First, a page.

Shanghai will let people in low-risk areas leave their housing compounds, as the city dismantles the last remaining lockdown curbs that have confined most of its 25 million residents to their homes for two months. The city will resume taxi and ride hailing services while allowing cars onto roads in low-risk areas, the municipal government said in a statement Monday. Bus, subway and ferry services will also resume in an orderly manner from Wednesday. This could be due to a conflict with your ad-blocking or security software. Please add japantimes.co.jp and piano.io to your list of allowed sites.
Oil climbed to a two-month high as China eased anti-virus lockdowns and the EU worked on a plan to ban imports of Russian crude. Brent crude rose above $120 a barrel, building on last week's 6% rally, to reach the highest intraday level since late March. China's key commercial hub of Shanghai allowed all manufacturers to resume operations from June, while officials said Beijing's coronavirus outbreak is under control. European Union leaders intend to reach a political agreement today on an embargo on Russian oil to punish Moscow for its invasion of Ukraine, according to an official who spoke on condition of anonymity. The bloc failed on Sunday to agree on a revised sanctions package.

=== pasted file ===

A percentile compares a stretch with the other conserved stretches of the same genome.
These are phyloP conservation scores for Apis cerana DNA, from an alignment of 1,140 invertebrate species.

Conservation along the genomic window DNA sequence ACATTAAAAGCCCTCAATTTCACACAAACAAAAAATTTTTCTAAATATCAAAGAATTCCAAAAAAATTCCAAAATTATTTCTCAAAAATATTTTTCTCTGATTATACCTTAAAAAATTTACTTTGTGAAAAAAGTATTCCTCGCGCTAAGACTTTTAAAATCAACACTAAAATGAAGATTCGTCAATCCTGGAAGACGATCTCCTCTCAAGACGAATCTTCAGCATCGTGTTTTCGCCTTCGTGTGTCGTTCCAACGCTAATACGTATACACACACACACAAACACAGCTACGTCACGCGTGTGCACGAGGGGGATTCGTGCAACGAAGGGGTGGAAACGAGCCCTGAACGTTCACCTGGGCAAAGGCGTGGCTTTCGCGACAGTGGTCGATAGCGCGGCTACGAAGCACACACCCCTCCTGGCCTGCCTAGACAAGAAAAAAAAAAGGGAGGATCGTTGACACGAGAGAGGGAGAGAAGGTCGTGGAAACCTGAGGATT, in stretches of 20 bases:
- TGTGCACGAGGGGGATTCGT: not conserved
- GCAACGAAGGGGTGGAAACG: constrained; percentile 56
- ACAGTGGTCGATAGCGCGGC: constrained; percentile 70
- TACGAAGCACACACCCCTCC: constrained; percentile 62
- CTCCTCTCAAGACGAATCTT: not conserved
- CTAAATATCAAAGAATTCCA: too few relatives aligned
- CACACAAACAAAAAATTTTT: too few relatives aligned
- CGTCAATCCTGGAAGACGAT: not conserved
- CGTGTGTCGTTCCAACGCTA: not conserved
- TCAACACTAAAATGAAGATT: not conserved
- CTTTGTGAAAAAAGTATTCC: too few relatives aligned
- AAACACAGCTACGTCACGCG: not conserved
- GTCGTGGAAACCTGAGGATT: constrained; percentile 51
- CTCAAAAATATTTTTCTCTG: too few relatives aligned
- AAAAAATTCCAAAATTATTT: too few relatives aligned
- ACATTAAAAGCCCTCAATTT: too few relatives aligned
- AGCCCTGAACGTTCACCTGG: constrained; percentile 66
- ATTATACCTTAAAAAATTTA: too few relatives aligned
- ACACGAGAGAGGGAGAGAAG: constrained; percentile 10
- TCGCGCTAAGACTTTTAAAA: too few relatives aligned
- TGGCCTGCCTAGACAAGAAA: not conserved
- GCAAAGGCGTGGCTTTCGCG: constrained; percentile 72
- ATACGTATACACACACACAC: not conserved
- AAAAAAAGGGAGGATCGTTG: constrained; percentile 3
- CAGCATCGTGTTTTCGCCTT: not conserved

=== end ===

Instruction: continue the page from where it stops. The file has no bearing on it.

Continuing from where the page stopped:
CloudWalk, an artificial intelligence enterprise, was officially listed on the Shanghai Sci-Tech Innovation Board (STAR Market) on Friday. During its first day of trading, its share price rose 56% to 24 yuan ($3.58) per share before settling at a closing price of 21.4 yuan and a current market value of 15.85 billion yuan. CloudWalk was born in a laboratory at the Chinese Academy of Sciences. Founder Zhou Xi graduated from the University of Science and Technology of China, and the University of Illinois Urbana-Champaign. In 2011, Zhou returned to China to set up an AI team at the Chinese Academy of Sciences, and in 2015, he founded CloudWalk.
Construction work is currently underway on a new artificial intelligence research laboratory designed by PLP Architecture. Located in Shanghai, China, the building's overall form is inspired by a computer motherboard and CPU. The Shanghai World Laureates Association Artificial Intelligence Lab is part of a Lingang New Area district in the city that will host research and innovation, which also happens to be where the Ring project by Ennead Architects is being constructed. The building will be situated next to a lake and feature extensive landscaping. Its interior will measure 32,000 sq m (roughly 344,000 sq ft), which will be spread over the two distinct "motherboard" and "CPU" areas.
Researchers from Google, Amazon Web Services, UC Berkeley, Shanghai Jiao Tong University, Duke University and Carnegie Mellon University have published a paper titled "Alpa: Automating Inter- and Intra-Operator Parallelism for Distributed Deep Learning" at OSDI 2022. The paper introduces a new method for automating the complex process of parallelising a model with only one line of code. So how does Alpa work? Data parallelism is a technique where model weights are duplicated across accelerators while only partitioning and distributing the training data. The dataset is split into'N' parts in data parallelism with'N' being the quantity of GPUs.